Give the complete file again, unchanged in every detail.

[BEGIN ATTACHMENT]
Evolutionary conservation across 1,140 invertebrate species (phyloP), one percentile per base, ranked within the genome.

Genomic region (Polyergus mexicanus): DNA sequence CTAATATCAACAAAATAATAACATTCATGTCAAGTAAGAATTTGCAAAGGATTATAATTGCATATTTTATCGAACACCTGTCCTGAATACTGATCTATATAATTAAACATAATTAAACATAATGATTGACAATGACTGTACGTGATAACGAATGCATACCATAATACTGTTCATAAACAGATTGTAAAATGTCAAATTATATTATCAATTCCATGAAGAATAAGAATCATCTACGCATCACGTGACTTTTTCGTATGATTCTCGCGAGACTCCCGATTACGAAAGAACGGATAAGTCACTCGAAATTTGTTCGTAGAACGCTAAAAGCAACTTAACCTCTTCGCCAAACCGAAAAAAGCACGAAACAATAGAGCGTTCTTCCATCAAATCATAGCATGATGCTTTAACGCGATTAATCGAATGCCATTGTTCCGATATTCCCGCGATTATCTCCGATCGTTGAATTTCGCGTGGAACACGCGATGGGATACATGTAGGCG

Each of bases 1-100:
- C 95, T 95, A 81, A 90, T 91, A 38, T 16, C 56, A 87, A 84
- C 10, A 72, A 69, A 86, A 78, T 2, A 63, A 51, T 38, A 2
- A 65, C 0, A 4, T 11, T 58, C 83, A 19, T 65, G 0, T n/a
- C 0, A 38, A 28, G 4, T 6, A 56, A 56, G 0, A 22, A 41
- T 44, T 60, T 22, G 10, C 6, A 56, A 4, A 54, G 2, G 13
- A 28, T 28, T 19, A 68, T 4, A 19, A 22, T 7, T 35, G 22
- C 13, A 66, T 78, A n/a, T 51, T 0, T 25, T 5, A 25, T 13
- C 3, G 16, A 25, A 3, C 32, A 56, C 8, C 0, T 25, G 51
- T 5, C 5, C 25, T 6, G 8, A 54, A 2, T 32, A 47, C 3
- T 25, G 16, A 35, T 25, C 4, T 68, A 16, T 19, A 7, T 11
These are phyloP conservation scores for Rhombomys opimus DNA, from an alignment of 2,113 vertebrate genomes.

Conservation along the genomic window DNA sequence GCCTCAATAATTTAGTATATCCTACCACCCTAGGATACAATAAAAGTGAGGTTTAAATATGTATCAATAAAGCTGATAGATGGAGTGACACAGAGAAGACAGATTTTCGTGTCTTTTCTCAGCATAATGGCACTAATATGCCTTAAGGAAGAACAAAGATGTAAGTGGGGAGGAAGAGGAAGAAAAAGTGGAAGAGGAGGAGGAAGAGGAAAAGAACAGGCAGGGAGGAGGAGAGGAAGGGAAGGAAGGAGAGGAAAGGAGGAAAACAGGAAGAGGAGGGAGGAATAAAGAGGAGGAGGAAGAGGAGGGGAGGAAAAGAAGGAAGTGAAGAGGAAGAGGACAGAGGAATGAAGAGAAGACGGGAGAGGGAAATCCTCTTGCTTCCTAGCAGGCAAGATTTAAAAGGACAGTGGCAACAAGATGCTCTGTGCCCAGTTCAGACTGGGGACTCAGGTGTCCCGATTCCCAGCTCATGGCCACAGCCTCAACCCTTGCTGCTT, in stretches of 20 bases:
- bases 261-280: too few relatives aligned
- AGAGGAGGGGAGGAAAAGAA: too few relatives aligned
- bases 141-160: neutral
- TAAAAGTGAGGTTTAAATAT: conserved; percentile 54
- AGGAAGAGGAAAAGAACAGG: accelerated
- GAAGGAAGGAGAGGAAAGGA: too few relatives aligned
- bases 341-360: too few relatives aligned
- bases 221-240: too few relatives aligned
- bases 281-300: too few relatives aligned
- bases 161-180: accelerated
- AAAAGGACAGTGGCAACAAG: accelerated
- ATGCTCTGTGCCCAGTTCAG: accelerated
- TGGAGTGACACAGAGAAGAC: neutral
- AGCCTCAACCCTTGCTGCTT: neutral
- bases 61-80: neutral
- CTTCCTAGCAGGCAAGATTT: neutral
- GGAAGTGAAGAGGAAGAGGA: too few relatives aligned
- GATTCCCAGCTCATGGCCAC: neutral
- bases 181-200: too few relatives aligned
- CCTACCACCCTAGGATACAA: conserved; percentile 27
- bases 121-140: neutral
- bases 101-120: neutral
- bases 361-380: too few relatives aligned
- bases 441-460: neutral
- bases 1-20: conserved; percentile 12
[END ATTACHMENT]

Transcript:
Evolutionary conservation across 1,140 invertebrate species (phyloP), one percentile per base, ranked within the genome.

Genomic region (Polyergus mexicanus): DNA sequence CTAATATCAACAAAATAATAACATTCATGTCAAGTAAGAATTTGCAAAGGATTATAATTGCATATTTTATCGAACACCTGTCCTGAATACTGATCTATATAATTAAACATAATTAAACATAATGATTGACAATGACTGTACGTGATAACGAATGCATACCATAATACTGTTCATAAACAGATTGTAAAATGTCAAATTATATTATCAATTCCATGAAGAATAAGAATCATCTACGCATCACGTGACTTTTTCGTATGATTCTCGCGAGACTCCCGATTACGAAAGAACGGATAAGTCACTCGAAATTTGTTCGTAGAACGCTAAAAGCAACTTAACCTCTTCGCCAAACCGAAAAAAGCACGAAACAATAGAGCGTTCTTCCATCAAATCATAGCATGATGCTTTAACGCGATTAATCGAATGCCATTGTTCCGATATTCCCGCGATTATCTCCGATCGTTGAATTTCGCGTGGAACACGCGATGGGATACATGTAGGCG

Each of bases 1-100:
- C 95, T 95, A 81, A 90, T 91, A 38, T 16, C 56, A 87, A 84
- C 10, A 72, A 69, A 86, A 78, T 2, A 63, A 51, T 38, A 2
- A 65, C 0, A 4, T 11, T 58, C 83, A 19, T 65, G 0, T n/a
- C 0, A 38, A 28, G 4, T 6, A 56, A 56, G 0, A 22, A 41
- T 44, T 60, T 22, G 10, C 6, A 56, A 4, A 54, G 2, G 13
- A 28, T 28, T 19, A 68, T 4, A 19, A 22, T 7, T 35, G 22
- C 13, A 66, T 78, A n/a, T 51, T 0, T 25, T 5, A 25, T 13
- C 3, G 16, A 25, A 3, C 32, A 56, C 8, C 0, T 25, G 51
- T 5, C 5, C 25, T 6, G 8, A 54, A 2, T 32, A 47, C 3
- T 25, G 16, A 35, T 25, C 4, T 68, A 16, T 19, A 7, T 11
These are phyloP conservation scores for Rhombomys opimus DNA, from an alignment of 2,113 vertebrate genomes.

Conservation along the genomic window DNA sequence GCCTCAATAATTTAGTATATCCTACCACCCTAGGATACAATAAAAGTGAGGTTTAAATATGTATCAATAAAGCTGATAGATGGAGTGACACAGAGAAGACAGATTTTCGTGTCTTTTCTCAGCATAATGGCACTAATATGCCTTAAGGAAGAACAAAGATGTAAGTGGGGAGGAAGAGGAAGAAAAAGTGGAAGAGGAGGAGGAAGAGGAAAAGAACAGGCAGGGAGGAGGAGAGGAAGGGAAGGAAGGAGAGGAAAGGAGGAAAACAGGAAGAGGAGGGAGGAATAAAGAGGAGGAGGAAGAGGAGGGGAGGAAAAGAAGGAAGTGAAGAGGAAGAGGACAGAGGAATGAAGAGAAGACGGGAGAGGGAAATCCTCTTGCTTCCTAGCAGGCAAGATTTAAAAGGACAGTGGCAACAAGATGCTCTGTGCCCAGTTCAGACTGGGGACTCAGGTGTCCCGATTCCCAGCTCATGGCCACAGCCTCAACCCTTGCTGCTT, in stretches of 20 bases:
- bases 261-280: too few relatives aligned
- AGAGGAGGGGAGGAAAAGAA: too few relatives aligned
- bases 141-160: neutral
- TAAAAGTGAGGTTTAAATAT: conserved; percentile 54
- AGGAAGAGGAAAAGAACAGG: accelerated
- GAAGGAAGGAGAGGAAAGGA: too few relatives aligned
- bases 341-360: too few relatives aligned
- bases 221-240: too few relatives aligned
- bases 281-300: too few relatives aligned
- bases 161-180: accelerated
- AAAAGGACAGTGGCAACAAG: accelerated
- ATGCTCTGTGCCCAGTTCAG: accelerated
- TGGAGTGACACAGAGAAGAC: neutral
- AGCCTCAACCCTTGCTGCTT: neutral
- bases 61-80: neutral
- CTTCCTAGCAGGCAAGATTT: neutral
- GGAAGTGAAGAGGAAGAGGA: too few relatives aligned
- GATTCCCAGCTCATGGCCAC: neutral
- bases 181-200: too few relatives aligned
- CCTACCACCCTAGGATACAA: conserved; percentile 27
- bases 121-140: neutral
- bases 101-120: neutral
- bases 361-380: too few relatives aligned
- bases 441-460: neutral
- bases 1-20: conserved; percentile 12